The Permissible Exposure Limit (PEL) for formaldehyde according to the Occupational Safety and Health Administration (OSHA) of the United States, is 0.75 parts per million (ppm) averaged over an eight-hour day. This means that if a person breathes in one million parts of air averaged over an eight-hour period, the formaldehyde content of such air should not exceed three-quarters of one part. It has been reported that short-term exposure to formaldehyde can be fatal. According to the National Institute for Occupational Safety and Health (NIOSH) of the United States, formaldehyde is dangerous to life and health at levels of 20 parts per million (ppm) or higher. Fortunately, the odor threshold is low enough that irritation of the eyes and mucous membranes will occur before these levels are achieved. Drinking formaldehyde results in severe pain, vomiting, coma, and possibly death. Symptoms of low-level exposure to formaldehyde include runny nose, sore throat, cough, dermatitis, sleeping difficulties, headache, fatigue, breathing difficulties, sinus irritation, chest pain, frequent nausea, bronchitis, and decreased lung capacity. People with asthma are likely to be more sensitive to these effects. The most common means of exposure to formaldehyde is by inhalation. Signs of acute exposure include abdominal pain, anxiety, coma, convulsions, diarrhea, and respiratory problems such as bronchitis, pneumonia or pulmonary edema.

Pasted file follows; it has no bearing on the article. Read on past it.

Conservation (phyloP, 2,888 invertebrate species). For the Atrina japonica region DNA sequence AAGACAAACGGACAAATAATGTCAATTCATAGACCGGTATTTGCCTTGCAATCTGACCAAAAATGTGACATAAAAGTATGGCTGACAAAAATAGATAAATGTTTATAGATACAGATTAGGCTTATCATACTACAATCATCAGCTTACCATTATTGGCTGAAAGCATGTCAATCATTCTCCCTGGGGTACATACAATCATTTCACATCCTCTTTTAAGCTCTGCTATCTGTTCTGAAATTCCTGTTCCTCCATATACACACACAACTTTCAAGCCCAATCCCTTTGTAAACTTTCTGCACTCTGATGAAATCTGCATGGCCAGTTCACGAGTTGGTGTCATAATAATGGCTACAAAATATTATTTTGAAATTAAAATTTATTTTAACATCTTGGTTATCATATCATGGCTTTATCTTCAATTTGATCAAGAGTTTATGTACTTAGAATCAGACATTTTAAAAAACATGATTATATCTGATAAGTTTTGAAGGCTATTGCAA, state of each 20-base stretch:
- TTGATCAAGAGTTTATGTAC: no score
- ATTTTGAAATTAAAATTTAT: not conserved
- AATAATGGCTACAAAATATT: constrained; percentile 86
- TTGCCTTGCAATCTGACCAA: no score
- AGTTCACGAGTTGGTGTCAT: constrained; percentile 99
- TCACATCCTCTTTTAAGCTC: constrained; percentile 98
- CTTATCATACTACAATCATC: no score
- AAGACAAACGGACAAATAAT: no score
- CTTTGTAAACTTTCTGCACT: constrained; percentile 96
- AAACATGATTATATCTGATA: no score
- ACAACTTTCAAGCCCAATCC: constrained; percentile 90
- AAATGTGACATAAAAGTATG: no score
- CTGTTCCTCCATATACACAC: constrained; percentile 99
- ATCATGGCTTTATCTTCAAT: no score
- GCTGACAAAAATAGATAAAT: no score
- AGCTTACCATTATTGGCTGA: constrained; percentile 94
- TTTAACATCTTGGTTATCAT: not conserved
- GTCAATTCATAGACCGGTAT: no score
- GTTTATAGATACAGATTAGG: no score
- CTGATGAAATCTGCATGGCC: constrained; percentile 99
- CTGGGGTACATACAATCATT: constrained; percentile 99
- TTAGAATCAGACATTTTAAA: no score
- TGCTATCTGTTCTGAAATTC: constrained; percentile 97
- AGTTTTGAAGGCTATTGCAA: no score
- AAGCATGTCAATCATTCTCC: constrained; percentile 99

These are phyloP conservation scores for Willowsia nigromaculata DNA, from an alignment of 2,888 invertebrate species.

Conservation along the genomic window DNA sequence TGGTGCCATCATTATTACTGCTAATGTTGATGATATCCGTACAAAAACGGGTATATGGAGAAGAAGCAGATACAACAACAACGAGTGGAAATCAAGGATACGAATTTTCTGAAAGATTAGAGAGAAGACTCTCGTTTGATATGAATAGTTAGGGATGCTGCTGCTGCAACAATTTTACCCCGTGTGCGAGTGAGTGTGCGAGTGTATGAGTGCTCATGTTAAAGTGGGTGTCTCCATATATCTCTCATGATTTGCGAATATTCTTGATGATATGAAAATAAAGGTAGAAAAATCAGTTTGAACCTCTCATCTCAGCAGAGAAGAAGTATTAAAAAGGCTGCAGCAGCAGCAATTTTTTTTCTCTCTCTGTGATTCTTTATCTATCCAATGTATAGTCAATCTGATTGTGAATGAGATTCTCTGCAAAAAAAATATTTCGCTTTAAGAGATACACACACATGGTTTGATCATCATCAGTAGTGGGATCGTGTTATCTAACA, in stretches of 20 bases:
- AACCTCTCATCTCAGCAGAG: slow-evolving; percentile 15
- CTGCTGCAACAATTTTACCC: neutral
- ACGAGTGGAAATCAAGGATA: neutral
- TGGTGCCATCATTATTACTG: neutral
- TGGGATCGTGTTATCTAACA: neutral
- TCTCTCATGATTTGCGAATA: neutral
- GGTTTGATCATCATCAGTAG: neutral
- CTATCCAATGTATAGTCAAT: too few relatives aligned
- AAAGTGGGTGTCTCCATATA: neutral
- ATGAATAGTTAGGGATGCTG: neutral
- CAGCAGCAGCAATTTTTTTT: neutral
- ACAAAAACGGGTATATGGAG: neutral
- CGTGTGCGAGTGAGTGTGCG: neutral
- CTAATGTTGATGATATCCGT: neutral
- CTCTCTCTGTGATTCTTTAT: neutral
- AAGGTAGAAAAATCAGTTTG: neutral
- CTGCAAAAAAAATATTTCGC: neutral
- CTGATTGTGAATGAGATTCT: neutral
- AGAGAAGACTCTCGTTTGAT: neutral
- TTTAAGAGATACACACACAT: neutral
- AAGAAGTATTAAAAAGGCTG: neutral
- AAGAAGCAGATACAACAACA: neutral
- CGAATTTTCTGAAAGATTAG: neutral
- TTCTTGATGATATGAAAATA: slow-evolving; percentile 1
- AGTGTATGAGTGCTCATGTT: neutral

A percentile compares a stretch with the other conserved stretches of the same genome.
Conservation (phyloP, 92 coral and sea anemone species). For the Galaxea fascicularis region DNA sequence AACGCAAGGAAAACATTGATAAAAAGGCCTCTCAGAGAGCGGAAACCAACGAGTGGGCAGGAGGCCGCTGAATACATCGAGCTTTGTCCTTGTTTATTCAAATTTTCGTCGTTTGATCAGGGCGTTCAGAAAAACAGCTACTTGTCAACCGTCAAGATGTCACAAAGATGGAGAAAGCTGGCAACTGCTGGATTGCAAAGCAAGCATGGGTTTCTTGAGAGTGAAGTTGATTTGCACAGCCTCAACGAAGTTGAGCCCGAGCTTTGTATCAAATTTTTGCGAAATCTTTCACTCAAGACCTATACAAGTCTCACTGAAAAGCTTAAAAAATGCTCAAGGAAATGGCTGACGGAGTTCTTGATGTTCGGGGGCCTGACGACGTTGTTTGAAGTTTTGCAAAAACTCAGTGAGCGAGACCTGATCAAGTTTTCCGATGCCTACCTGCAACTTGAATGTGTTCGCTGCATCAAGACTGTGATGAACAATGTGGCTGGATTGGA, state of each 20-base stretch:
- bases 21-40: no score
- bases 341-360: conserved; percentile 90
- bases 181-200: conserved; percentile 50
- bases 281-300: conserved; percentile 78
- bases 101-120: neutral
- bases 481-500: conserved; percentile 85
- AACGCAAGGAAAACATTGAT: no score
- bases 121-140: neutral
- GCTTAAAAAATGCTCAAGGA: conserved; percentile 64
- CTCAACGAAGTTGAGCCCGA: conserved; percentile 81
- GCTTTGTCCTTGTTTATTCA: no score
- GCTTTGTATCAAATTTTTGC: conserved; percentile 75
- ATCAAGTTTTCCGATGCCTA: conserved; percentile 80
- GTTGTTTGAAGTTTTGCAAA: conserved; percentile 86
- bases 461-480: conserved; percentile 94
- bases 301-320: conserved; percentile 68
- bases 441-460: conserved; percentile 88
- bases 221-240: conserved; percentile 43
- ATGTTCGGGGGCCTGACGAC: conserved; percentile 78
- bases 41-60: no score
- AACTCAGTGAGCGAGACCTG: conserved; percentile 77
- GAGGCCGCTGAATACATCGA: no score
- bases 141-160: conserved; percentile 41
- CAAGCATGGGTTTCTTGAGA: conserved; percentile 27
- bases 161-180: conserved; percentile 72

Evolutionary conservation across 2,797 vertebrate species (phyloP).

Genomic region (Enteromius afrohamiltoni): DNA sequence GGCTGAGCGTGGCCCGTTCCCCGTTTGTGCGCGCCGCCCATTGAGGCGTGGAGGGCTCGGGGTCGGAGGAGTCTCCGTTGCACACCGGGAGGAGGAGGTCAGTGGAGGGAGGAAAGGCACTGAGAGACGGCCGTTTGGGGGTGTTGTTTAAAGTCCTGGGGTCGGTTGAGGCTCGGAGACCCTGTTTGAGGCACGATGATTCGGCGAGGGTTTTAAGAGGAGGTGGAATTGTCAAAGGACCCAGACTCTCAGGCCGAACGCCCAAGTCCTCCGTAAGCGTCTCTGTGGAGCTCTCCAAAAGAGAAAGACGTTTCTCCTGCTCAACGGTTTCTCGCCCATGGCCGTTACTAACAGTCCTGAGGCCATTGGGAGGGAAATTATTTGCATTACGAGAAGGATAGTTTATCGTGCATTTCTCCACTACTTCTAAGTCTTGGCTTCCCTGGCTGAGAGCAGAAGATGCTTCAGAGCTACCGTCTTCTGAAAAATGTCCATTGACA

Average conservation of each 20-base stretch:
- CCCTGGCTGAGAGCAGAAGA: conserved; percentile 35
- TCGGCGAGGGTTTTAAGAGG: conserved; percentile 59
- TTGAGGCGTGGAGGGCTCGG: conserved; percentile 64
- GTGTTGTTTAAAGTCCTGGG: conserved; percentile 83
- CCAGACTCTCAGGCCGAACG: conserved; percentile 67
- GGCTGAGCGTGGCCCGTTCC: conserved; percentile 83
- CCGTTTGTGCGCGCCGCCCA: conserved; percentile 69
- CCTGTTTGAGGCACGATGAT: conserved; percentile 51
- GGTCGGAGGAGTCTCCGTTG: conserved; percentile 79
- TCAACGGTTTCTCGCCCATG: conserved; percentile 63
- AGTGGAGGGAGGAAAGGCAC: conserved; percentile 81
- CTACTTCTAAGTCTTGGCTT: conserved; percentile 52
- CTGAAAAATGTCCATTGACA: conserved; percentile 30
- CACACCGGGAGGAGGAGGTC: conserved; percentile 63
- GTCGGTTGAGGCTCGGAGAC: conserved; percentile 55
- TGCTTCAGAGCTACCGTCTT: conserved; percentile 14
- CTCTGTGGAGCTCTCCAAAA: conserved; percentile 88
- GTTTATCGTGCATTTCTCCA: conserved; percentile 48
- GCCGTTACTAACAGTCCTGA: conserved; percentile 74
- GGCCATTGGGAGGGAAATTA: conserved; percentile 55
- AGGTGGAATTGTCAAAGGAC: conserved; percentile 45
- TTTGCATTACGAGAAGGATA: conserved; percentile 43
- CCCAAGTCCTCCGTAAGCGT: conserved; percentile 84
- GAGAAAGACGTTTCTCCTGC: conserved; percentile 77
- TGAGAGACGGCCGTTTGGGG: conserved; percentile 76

Daily long-term exposure to formaldehyde in air may cause dry and sore throat, inflammation of the lung and bronchial tubes, and other breathing problems. Continuous long-term exposure may also affect liver and kidney functions. Problems associated with skin exposure include dry, cracked skin, skin blisters, and brown, soft fingernails. These irritations are exacerbated by heat and sweat. While reproductive and developmental effects of formaldehyde are not fully understood, production of abnormal sperm and spontaneous abortions have been linked to high levels of exposure. As with all chemicals, the length of exposure, amount of exposure and route of exposure (i.e. inhaling, drinking, touching or eating) are factors to consider when determining the health risks. It is also important to consider an individual's health, heredity and personal habits such as drinking or smoking.